Creating Single-Product.Php

The easiest way to get started is to create a copy of single.php, and name that copy single-product.php. You can do that using an FTP program—just copy single.php to your computer, rename it, and then upload it back to the theme directory.

Once you create single-product.php, you can edit it. As usual, you can choose Appearance→Editor and do all your editing in the dashboard.

Your first task is to remove the navigation links that let readers step from one post to another. They don’t make sense when you profile products, because the links are based on the publication date, which is an arbitrary order for furniture items.

The navigation links appear inside the loop, just before the comment section. In the PinBlack theme, you need to find and remove this line:

<?php pinblack_content_nav( 'nav-below' ); ?>

Your second task is to modify the line just above that one, which loads the content template:

<?php get_template_part( 'content', 'single' ); ?>

When WordPress processes this instruction, it injects the content and runs the code from the content-single.php template. But that’s a problem, because you need a type-specific version of the content template—one that WordPress will use for product posts only.

Although WordPress does look for a type-specific version of your single-post template (like single-product.php), it won’t look for a type-specific version of the content template. Instead, it’s up to you to change the get_template_part() function to tell WordPress what template to use.

Here’s an example:

<?php get_template_part( 'content', 'single-product' ); ?>

This tells WordPress to load up a template named content-single-product.php, and use that for the post content.

If you’ve gotten lost in the morass of templates, here’s a quick review of what happens on the Distinct Furnishings site:

§  When WordPress displays an ordinary post, it uses the single.php template, which, in turn, tells WordPress to use the content-single.php to show the post content.

§  When WordPress displays a product post, it finds the single-product.php template, which tells WordPress to use the content-single-product.php to show the post content.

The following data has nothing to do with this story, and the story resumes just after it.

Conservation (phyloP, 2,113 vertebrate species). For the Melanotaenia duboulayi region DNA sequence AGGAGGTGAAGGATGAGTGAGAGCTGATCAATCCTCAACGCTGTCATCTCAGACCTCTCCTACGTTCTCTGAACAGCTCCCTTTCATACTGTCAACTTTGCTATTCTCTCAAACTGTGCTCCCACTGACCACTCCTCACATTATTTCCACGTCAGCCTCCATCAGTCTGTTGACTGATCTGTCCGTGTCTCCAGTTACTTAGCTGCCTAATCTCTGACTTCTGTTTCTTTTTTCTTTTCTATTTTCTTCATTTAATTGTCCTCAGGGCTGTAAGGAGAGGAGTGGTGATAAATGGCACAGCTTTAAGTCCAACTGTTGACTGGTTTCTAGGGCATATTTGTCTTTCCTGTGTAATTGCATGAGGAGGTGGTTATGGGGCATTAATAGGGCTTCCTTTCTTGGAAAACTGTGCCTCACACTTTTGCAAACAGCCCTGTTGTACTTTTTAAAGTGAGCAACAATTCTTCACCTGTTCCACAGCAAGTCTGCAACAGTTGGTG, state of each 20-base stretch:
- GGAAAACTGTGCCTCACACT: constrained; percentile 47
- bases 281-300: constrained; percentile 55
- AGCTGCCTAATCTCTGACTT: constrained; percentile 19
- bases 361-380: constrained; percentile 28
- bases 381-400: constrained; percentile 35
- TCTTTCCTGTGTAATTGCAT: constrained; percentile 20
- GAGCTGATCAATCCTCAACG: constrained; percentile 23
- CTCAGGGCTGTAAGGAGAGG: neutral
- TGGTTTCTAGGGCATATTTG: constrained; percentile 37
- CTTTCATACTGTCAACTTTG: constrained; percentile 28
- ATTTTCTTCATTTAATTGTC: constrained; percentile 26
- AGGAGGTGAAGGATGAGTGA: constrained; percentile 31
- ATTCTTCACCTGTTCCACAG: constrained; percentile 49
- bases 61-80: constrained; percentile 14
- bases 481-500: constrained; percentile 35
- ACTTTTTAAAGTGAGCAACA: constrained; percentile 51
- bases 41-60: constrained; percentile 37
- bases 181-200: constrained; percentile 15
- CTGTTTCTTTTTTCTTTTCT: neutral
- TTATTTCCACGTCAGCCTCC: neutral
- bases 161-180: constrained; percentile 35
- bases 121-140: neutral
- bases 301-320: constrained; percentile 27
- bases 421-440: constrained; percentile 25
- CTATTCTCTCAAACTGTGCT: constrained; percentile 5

Creating Content-Single-Product.Php

It’s up to you to create the content-single-product.php file. The best starting point is to make a copy of content-single.php, and change its name to content-single-product.php.

Now you’re ready to edit content-single-product.php. Here, you want to remove two sections. First, find the section just under the post title, which displays the publication author and date. It looks like this:

<div class="entry-meta">

  <?php pinblack_posted_on(); ?>


Remove it completely.

Next, find the section that adds the category and tag information after the post content. The PinBlack theme wraps this section in a massive <footer> element. You can delete the whole thing, from the opening <footer> tag to the closing one (</footer>).


Now that you’ve gone through the heavy lifting—creating a custom post type and giving it its own pair of templates—you’re ready to enjoy the rewards. Your site now has the flexibility to separate different types of content and deal with it in different ways. For example, if you add a news post, you’ll get the familiar date, author information, and previous and next links. Add a product, and none of these unnecessary details will appear. In the rest of this chapter, you’ll see how to add even more product-specific details to your product pages, like prices and shopping cart buttons.

Custom Fields: Adding Extra Pieces of Information to a Post

As you probably know, WordPress stores the information for every post in a separate record in a database on your website. That record includes obvious details like the post title and post content, along with a slew of extra info about the author, the publication date, the last modified date, the excerpt, and so on. (Database geeks can get the full, behind-the-scenes details at http://tinyurl.com/3a88qt.)

The product posts don’t include price information, and why would they? Price is one of many additional possible details that apply only to certain sites in certain scenarios. Of course, you’re free to put the price information in the post content, but that’s a bit sloppy. There’s no way to make sure that every post puts its price in the same place and formats it the same way. There’s also no guarantee that every post includes a price, and there’s no easy way to extract it if you need it (for example, if you want to create a query that pulls out posts in a certain price range).

You’re probably prepared to live with this limitation, but WordPress has a surprisingly flexible feature that can help. It’s called custom fields, and it lets you bolt extra pieces of information onto any post.

Here’s how:

1.    Start editing one of your product posts.

The quickest approach is to choose Posts→All Posts, and then click the Edit link under the first post in the list.

2.    Click the Screen Options button in the top-right corner of the Edit Post page, and then turn on the checkmark next to Custom Fields.

If you haven’t used any custom fields on your site, the Custom Fields box is tucked away out of site (Figure 14-12). But once you change the screen options, it appears under the editor box that holds the post content.

A custom field consists of two pieces of information. First, you need to supply a name that describes the field (like “Price”). Second, you need to add a value for the field (like “1499.99” here).

Figure 14-12. A custom field consists of two pieces of information. First, you need to supply a name that describes the field (like “Price”). Second, you need to add a value for the field (like “1499.99” here).